Epiphytic fungal communities vary by substrate type and at submetre spatial scales

Kel Cook, Jyotsna Sharma, Andrew D. Taylor, Ian Herriott, D. Lee Taylor

Research output: Contribution to journalArticlepeer-review


Fungal species have numerous important environmental functions. Where these functions occur will depend on how fungi are spatially distributed, but the spatial structures of fungal communities are largely unknown, especially in understudied hyperdiverse tropical tree canopy systems. Here we explore fungal communities in a Costa Rican tropical rainforest canopy, with a focus on local-scale spatial structure and substrate specificity of fungi. Samples of ~1 cm3 were collected from 135 points along five adjacent tree branches, with intersample distances from 1 to 800 cm, and dissected into four substrates: outer host tree bark, inner bark, dead bryophytes and living bryophytes. We sequenced the ITS2 region to characterize total fungal communities. Fungal community composition and diversity varied among substrate types, even when multiple substrates were in direct contact. Fungi were most diverse in living bryophytes, with 39% of all operational taxonomic units (OTUs) found exclusively in this substrate, and the least diverse in inner bark. Fungal communities had significant positive spatial autocorrelation and distance decay of similarity only at distances less than 1 m. Similarity among samples declined by half in less than 10 cm, and even at these short distances, similarities were low with few OTUs shared among samples. These results indicate that community turnover is high and occurs at very small spatial scales, with any two locations sharing very few fungi in common. High heterogeneity of fungal communities in space and among substrates may have implications for the distributions, population dynamics and diversity of other tree canopy organisms, including epiphytic plants.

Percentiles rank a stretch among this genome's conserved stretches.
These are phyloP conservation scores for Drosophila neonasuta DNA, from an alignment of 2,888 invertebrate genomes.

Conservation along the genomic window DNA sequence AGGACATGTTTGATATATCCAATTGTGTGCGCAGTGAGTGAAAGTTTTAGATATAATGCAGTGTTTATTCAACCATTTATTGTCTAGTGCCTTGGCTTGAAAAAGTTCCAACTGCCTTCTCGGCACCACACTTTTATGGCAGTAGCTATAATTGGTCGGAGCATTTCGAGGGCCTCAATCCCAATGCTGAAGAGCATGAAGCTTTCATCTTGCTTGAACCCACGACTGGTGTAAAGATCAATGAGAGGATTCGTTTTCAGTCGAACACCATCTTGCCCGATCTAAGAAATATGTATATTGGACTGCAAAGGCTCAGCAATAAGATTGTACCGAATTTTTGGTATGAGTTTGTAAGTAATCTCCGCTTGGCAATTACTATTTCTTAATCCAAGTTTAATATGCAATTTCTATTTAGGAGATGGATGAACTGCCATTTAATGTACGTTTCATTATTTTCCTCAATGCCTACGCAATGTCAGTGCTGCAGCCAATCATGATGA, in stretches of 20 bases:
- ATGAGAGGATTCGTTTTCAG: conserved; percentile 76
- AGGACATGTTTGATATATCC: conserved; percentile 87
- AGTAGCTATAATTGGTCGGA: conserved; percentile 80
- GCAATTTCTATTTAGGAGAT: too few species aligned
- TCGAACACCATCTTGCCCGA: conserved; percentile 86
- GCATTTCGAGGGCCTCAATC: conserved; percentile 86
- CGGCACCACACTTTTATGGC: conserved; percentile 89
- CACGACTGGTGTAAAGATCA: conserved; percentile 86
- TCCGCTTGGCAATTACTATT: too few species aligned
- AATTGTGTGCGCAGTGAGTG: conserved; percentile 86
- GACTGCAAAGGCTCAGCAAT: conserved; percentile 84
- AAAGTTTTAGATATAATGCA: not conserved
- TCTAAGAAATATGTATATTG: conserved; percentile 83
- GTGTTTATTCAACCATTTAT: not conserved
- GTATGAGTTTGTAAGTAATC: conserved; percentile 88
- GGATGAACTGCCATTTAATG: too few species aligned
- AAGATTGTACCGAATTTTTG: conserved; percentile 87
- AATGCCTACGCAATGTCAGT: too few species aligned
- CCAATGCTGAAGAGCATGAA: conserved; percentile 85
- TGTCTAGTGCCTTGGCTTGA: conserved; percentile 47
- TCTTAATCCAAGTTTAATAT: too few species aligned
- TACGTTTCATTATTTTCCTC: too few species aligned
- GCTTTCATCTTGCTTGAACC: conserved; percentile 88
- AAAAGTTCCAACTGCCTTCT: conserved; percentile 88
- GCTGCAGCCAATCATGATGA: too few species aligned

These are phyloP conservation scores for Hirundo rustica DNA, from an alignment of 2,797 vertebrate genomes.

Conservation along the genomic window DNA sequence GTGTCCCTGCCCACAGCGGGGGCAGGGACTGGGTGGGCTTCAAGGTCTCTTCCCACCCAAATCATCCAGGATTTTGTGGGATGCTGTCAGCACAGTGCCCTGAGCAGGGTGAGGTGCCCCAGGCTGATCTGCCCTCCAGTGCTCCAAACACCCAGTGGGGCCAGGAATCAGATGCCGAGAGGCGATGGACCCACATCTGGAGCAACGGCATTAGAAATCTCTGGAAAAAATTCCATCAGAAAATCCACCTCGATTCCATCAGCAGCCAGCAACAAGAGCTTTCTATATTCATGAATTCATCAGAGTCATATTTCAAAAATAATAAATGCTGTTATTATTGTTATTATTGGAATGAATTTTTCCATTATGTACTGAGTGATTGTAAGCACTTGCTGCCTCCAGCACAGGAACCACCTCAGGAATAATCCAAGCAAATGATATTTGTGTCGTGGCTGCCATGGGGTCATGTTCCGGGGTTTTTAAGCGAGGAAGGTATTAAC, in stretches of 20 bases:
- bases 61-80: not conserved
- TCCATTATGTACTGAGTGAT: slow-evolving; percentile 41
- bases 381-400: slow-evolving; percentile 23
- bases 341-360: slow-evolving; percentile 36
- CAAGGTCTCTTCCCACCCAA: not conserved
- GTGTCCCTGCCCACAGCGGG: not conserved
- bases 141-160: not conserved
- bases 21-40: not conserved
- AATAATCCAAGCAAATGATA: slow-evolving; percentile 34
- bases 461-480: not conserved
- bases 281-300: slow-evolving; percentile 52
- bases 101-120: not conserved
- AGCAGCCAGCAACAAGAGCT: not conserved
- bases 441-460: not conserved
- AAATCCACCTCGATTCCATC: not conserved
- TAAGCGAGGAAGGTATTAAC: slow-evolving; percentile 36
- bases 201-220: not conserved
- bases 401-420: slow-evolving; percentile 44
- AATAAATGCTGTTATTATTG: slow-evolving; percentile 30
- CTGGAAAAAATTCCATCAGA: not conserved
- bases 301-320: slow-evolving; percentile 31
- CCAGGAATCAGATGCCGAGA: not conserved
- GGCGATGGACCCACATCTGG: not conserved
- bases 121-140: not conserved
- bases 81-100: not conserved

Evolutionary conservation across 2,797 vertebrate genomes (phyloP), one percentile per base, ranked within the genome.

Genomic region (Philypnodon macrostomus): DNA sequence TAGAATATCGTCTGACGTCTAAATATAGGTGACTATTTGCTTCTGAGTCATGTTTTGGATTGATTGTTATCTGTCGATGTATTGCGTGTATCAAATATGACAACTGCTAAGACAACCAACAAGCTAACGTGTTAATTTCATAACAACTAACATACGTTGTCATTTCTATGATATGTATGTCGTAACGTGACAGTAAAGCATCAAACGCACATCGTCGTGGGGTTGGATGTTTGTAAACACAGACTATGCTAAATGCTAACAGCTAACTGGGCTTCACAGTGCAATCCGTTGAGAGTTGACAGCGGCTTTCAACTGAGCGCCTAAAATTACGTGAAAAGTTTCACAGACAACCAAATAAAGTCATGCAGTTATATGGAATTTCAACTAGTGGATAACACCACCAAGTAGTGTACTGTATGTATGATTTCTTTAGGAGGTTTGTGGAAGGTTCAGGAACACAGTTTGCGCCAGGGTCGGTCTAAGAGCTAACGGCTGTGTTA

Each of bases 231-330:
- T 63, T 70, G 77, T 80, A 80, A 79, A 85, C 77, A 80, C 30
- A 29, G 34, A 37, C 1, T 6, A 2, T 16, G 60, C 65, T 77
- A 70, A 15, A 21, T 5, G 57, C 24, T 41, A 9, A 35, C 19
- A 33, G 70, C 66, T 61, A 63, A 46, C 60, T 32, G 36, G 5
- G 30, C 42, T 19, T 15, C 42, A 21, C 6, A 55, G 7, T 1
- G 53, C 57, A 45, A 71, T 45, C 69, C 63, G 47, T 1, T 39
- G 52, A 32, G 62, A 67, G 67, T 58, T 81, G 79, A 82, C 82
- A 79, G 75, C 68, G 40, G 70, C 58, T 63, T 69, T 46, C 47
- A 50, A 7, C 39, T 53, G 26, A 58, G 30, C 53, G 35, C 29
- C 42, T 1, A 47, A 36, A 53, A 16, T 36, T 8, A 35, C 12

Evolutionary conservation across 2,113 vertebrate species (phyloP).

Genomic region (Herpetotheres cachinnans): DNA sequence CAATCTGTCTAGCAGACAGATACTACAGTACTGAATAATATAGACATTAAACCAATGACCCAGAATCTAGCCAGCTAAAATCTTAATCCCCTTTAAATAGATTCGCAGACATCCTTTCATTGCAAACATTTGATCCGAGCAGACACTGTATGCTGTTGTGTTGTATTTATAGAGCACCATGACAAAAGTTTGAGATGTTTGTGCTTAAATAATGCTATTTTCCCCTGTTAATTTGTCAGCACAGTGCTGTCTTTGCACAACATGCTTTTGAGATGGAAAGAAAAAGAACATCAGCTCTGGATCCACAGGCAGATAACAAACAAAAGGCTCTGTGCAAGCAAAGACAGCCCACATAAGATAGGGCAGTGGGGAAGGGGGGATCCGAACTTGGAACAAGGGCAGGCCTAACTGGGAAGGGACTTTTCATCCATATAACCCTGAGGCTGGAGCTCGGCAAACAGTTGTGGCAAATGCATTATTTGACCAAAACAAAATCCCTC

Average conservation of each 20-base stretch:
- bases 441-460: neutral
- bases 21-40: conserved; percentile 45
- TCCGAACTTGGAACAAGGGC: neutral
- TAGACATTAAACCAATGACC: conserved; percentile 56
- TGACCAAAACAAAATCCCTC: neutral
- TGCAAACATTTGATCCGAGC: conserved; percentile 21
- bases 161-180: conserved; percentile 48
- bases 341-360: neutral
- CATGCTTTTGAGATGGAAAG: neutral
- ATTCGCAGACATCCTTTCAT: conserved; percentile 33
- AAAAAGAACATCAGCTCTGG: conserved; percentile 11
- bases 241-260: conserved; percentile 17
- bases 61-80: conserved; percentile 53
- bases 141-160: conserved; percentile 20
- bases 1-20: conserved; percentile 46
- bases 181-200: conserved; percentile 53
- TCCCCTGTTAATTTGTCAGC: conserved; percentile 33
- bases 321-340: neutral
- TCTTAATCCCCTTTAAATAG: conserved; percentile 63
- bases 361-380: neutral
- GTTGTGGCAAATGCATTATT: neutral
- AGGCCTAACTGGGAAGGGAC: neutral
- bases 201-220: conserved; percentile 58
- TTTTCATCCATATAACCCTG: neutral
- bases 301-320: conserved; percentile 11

Original languageEnglish
Pages (from-to)1879-1891
Number of pages13
JournalMolecular Ecology
Issue number6
StatePublished - Mar 2022


  • bryophytes
  • dispersal limitation
  • distance decay
  • epiphytes
  • fungal communities
  • spatial ecology


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